>>>> bit off from the actual frames printed by console.log. 
>>>> 
>>>> I also modified my recursing test function to console.log the re-entry 
>>>> count on entry and this is what I saw:
>>>> 
>>>> 1. Chrome
>>>>     test reported reentry count = 10150
>>>>     ....split(…).length = 11 (because Chromes starts e.stack with a line 
>>>> "RangeError: Maximum call stack size exceeded”)
>>>>     e.stack lines according to editor = 10 frames
>>>> 
>>>> 2. Firefox
>>>>     test reported reentry count = 222044
>>>>     ....split(…).length = 129 (probably because there’s an extra newline 
>>>> in there somewhere)
>>>>     e.stack lines according to editor = 128 frames
>>>> 
>>>> 3. Safari
>>>>     test reported reentry count = 31701
>>>>     ....split(…).length = 31722 (I don’t know why there’s a 21 frame 
>>>> discrepancy here.  I’ll debug this later)
>>>>     e.stack lines according to editor = ??? frames (WebInspector hangs 
>>>> every time I try to scroll in it, let alone let me highlight and copy the 
>>>> stack trace.  So I gave up)
>>>> 
>>>> Assuming the test function frame is not significantly different in size 
>>>> for all browsers, it looks like:
>>>> 1. Chrome uses a much smaller stack (about 1/3 of our stack).
>>>> 2. Firefox uses a much larger stack (possibly the full machine stack), but 
>>>> caps its Error.stack to just 128 frames (possibly a hardcoded limit).
>>>> 
>>>> Mark
>>>> 
>>>> 
>>>>> 
>>>>>  - Maciej
>>>>> 
>>>>>> 
>>>>>> Does anyone object to us adopting Error.stackTraceLimit and setting the 
>>>>>> default to 10 to match Chrome?
>>>>>> 
>>>>>> Mark
>>>>>> 
>>>>>> 
>>>>>> 
>>>>>>> On Mar 16, 2017, at 11:29 PM, Geoffrey Garen <gga...@apple.com 
>>>>>>> <mailto:gga...@apple.com>> wrote:
>>>>>>> 
>>>>>>> Can you be more specific about the motivation here?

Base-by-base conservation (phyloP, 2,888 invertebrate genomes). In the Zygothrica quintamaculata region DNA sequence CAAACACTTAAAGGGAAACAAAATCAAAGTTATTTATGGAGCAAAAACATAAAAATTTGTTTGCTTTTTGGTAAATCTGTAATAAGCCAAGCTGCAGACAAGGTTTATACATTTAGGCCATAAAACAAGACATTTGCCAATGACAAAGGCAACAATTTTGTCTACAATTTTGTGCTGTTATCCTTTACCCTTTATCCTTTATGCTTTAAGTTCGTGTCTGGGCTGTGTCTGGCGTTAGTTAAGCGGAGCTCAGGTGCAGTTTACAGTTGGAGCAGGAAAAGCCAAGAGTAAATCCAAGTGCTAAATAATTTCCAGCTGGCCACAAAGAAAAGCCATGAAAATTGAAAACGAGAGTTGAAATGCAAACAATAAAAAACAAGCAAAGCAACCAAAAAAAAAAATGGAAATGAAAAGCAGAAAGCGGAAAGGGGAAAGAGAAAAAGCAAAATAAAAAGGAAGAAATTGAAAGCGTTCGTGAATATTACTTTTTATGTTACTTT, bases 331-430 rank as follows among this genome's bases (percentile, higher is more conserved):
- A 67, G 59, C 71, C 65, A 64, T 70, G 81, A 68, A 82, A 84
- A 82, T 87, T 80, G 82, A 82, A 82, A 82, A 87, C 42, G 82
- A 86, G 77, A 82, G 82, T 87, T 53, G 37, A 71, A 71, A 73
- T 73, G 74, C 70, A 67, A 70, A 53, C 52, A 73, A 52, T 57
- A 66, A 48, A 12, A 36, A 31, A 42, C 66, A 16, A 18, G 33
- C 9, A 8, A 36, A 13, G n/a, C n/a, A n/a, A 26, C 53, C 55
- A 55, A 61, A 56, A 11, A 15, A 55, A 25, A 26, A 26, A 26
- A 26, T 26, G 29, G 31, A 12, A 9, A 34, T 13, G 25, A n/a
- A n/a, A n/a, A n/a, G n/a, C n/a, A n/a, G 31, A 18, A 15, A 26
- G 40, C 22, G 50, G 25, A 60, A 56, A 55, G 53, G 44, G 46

>>>>>>> 
>>>>>>> Do we have any motivating examples that will tell us wether time+memory 
>>>>>>> were unacceptable before this change, or are acceptable after this 
>>>>>>> change?
>>>>>>> 
>>>>>>> In our motivating examples, does Safari use more time+memory than other 
>>>>>>> browsers? If so, how large of a stack do other browsers capture?
>>>>>>> 
>>>>>>> We already limit the size of the JavaScript stack to avoid performance 
>>>>>>> problems like the ones you mention in many other contexts. Why is that 
>>>>>>> limit not sufficient?
>>>>>>> 
>>>>>>> Did you consider implementing Chrome’s Error.stackTraceLimit behavior?
>>>>>>> 
>>>>>>> Geoff
>>>>>>> 
>>>>>>>> On Mar 16, 2017, at 10:09 PM, Mark Lam <mark....@apple.com 
>>>>>>>> <mailto:mark....@apple.com>> wrote:
>>>>>>>> 
>>>>>>>> Hi folks,
>>>>>>>> 
>>>>>>>> Currently, if we have an exception stack that is incredibly deep 
>>>>>>>> (especially for a StackOverflowError), JSC may end up thrashing memory 
>>>>>>>> just to capture the large stack trace in memory.    This is bad for 
>>>>>>>> many reasons:
>>>>>>>> 
>>>>>>>> 1. the captured stack will take a lot of memory.
>>>>>>>> 2. capturing the stack may take a long time (due to memory thrashing) 
>>>>>>>> and makes for a bad user experience.
>>>>>>>> 3. if memory availability is low, capturing such a large stack may 
>>>>>>>> result in an OutOfMemoryError being thrown in its place.
>>>>>>>>   The OutOfMemoryError thrown there will also have the same problem 
>>>>>>>> with capturing such a large stack.
>>>>>>>> 4. most of the time, no one will look at the captured Error.stack 
>>>>>>>> anyway.
>>>>>>>> 
>>>>>>>> Since there isn’t a standard on what we really need to capture for 
>>>>>>>> Error.stack, I propose that we limit how much stack we capture to a 
>>>>>>>> practical size.  How about an Error.stack that consists of (1) the top 
>>>>>>>> N frames, (2) an ellipses, and (3) the bottom M frames?  If the number 
>>>>>>>> of frames on the stack at the time of capture  is less or equal to 
>>>>>>>> than N + M frames, then Error.stack will just show the whole stack 
>>>>>>>> with no ellipses.  For example, if N is 4 and M is 2, the captured 
>>>>>>>> stack will look something like this:
>>>>>>>> 
>>>>>>>>     foo10001
>>>>>>>>     foo10000
>>>>>>>>     foo9999
>>>>>>>>     foo9998
>>>>>>>>     …
>>>>>>>>     foo1
>>>>>>>>     foo0
>>>>>>>> 
>>>>>>>> If we pick a sufficient large number for N and M (I suggest 100 each), 
>>>>>>>> I think this should provide sufficient context for debugging uses of 
>>>>>>>> Error.stack, while keeping an upper bound on how much memory and time 
>>>>>>>> we throw at capturing the exception stack.
>>>>>>>> 
>>>>>>>> My plan for implementing this is:
>>>>>>>> 1. change Exception::finishCreation() to only capture the N and M 
>>>>>>>> frames, plus possibly 1 ellipses placeholder in the between them.
>>>>>>>> 2. change all clients of Exception::stack() to be able to recognize 
>>>>>>>> and render the ellipses.
>>>>>>>> 
>>>>>>>> Does anyone object to doing this or have a compelling reason why this 
>>>>>>>> should not be done?
>>>>>>>> 
>>>>>>>> Thanks.
>>>>>>>> 
>>>>>>>> Mark
>>>>>>>> 
>>>>>>>> 
>>>>>>>> 
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>>>>>>> 
>>>>>>